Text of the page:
DeSantis Hit With FEC Complaint Over 'Brazen' Violation of Campaign Finance Law
"Soft money undermines federal campaign finance laws because it is, by definition, money raised and spent outside the scope of those laws."
A campaign finance watchdog on Tuesday filed a Federal Election Commission complaint against Florida Gov. Ron DeSantis, alleging that the 2024 Republican presidential candidate unlawfully transferred or directed more than $80 million from a state political action committee to a super PAC supporting his White House bid.
The Campaign Legal Center (CLC) says in its complaint that the reported transfer of funds from the state committee—formerly known as "Friends of Ron DeSantis"—to the pro-DeSantis super PAC Never Back Down runs afoul of rules barring political candidates from spending so-called "soft money" on federal elections.
"For over twenty years, the Federal Election Campaign Act ('FECA') has prohibited federal candidates like DeSantis, along with their agents and entities they establish, finance, maintain, or control, from spending 'soft money'—including, e.g., money raised by nonfederal committees and organizations that are not subject to federal campaign finance laws—in connection with a federal election," reads the complaint.
"The transfer of this colossal sum from a state PAC that DeSantis established and used to raise over $225 million, to a federal committee that has spent, and plans to continue spending, millions of dollars supporting DeSantis' own campaign is a brazen attempt to circumvent the federal campaign finance rules that are crucial to preventing corruption and establishing transparency about how our federal elections are financed," the filing continues.
CLC announced the complaint just days after DeSantis formally launched his presidential campaign in a glitch-filled Twitter livestream with billionaire Elon Musk.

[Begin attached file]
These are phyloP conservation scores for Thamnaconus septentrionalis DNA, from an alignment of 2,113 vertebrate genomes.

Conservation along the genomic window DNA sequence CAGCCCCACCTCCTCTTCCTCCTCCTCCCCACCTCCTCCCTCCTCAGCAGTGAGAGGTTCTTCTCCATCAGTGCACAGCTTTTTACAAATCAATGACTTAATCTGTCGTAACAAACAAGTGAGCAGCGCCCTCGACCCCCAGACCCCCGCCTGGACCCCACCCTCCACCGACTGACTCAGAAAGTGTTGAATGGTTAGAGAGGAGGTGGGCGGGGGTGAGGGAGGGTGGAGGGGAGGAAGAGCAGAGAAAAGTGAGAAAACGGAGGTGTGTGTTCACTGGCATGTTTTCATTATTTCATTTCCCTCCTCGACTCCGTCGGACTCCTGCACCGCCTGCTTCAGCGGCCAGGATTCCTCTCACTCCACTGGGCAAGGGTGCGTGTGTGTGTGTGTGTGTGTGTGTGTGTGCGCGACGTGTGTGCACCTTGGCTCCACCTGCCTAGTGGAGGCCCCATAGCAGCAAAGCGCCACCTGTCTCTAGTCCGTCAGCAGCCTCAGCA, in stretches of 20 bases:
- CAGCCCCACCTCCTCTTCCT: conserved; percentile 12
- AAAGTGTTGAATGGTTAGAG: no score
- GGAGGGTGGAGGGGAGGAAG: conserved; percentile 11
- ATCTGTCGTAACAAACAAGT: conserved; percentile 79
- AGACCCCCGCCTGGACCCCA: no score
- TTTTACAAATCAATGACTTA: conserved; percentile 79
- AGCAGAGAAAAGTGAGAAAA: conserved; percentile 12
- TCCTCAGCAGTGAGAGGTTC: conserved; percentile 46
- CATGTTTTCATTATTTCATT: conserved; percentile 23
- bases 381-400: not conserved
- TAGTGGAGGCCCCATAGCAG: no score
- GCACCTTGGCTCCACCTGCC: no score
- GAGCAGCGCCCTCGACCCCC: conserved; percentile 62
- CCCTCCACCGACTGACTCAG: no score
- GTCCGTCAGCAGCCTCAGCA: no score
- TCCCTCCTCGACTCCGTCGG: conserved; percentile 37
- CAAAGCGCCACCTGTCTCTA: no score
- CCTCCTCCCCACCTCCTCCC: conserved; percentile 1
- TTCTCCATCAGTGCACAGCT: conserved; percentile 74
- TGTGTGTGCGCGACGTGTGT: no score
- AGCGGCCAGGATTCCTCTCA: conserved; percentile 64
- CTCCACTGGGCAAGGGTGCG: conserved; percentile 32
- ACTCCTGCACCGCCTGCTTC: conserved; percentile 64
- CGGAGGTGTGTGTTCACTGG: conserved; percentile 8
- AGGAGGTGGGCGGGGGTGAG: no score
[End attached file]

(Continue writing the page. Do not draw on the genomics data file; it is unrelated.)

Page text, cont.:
Saurav Ghosh, CLC's director of federal campaign finance reform, said in a statement that "soft money undermines federal campaign finance laws because it is, by definition, money raised and spent outside the scope of those laws."
"We're talking about funds from billionaires and corporate special interests who could exert massive influence over the candidate they are financing," said Ghosh. "Laws banning these funds from being used to seek federal office are there for a reason—to prevent corruption, promote transparency, and ensure that wealthy special interests can’t rig the system even further in their favor."
The FEC is evenly split between Republicans and Democrats, and the agency has not acted on recent complaints alleging campaign finance violations by high-profile political figures—including former President Donald Trump, also a 2024 candidate.
\u201cNEW: @CampaignLegal files a complaint with the @FEC alleging @GovRonDeSantis and his state PAC violated the federal \u201csoft money\u201d ban by transferring over $80M to federal super PAC @NvrBackDown24, which plans to spend over $200M supporting DeSantis in 2024. https://t.co/YoioGHpJYr\u201d— Saurav Ghosh (@Saurav Ghosh) 1685454060
The DeSantis campaign insists it has not done anything illegal because the governor is no longer officially associated with the state PAC that until recently bore his name. The committee is now called the "Empower Parents PAC" and chaired by Republican state Sen. Blaise Ingoglia, a DeSantis ally.